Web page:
The problem is oligosaccharides, or “several-unit” sugars, which are produced by legumes, especially in the final stages of seed development.
The oligosaccharides, called raffinose, stachyose and verbascose, are used by the seeds to store energy.
The human body lacks enzymes to break them down, and so cannot digest and absorb them as it does the simple sugars. Instead, they are digested in the colon by normal intestinal bacteria.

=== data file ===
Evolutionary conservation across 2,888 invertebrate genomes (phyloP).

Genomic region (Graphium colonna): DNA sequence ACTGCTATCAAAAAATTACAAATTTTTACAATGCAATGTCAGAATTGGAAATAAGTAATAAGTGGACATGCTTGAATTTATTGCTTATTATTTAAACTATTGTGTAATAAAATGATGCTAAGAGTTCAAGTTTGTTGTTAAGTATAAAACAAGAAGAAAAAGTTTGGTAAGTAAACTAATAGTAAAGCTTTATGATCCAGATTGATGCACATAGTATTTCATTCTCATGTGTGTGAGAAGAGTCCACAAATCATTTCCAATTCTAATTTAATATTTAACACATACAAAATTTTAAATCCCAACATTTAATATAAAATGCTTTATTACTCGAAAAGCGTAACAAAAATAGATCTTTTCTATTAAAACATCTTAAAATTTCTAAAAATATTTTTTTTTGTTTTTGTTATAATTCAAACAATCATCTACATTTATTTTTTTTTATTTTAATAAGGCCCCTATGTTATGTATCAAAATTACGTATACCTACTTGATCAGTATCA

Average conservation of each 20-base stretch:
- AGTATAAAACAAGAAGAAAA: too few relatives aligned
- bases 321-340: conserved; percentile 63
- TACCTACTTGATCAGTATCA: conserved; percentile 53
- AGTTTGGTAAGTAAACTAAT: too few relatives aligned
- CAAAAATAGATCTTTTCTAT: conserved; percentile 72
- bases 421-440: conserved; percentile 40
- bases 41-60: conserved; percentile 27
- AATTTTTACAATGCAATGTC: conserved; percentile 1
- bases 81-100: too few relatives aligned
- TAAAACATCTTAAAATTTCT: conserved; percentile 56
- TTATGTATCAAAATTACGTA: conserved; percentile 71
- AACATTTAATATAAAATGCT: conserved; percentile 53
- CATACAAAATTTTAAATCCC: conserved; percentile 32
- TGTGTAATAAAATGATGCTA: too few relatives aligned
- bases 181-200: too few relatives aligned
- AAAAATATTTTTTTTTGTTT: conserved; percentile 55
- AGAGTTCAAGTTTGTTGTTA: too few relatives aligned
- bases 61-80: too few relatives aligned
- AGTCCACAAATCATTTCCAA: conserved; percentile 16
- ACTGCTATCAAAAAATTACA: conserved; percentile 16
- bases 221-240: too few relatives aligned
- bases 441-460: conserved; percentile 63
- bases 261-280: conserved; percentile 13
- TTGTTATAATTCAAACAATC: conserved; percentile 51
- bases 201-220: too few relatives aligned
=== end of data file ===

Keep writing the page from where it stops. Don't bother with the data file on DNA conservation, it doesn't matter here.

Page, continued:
In their metabolic process, the bacteria produce various gases, including carbon dioxide and hydrogen.
The problem sugars are also found in cabbage-family vegetables, among many others, and in whole grains, brans and some other seeds.
Soaking beans with frequent water changes and boiling them will help break down the sugars, as will germination into bean sprouts and fermentation into tofu.
A commercial product called Beano, containing the enzyme alpha-galactosidase, which breaks up the sugars, may also help.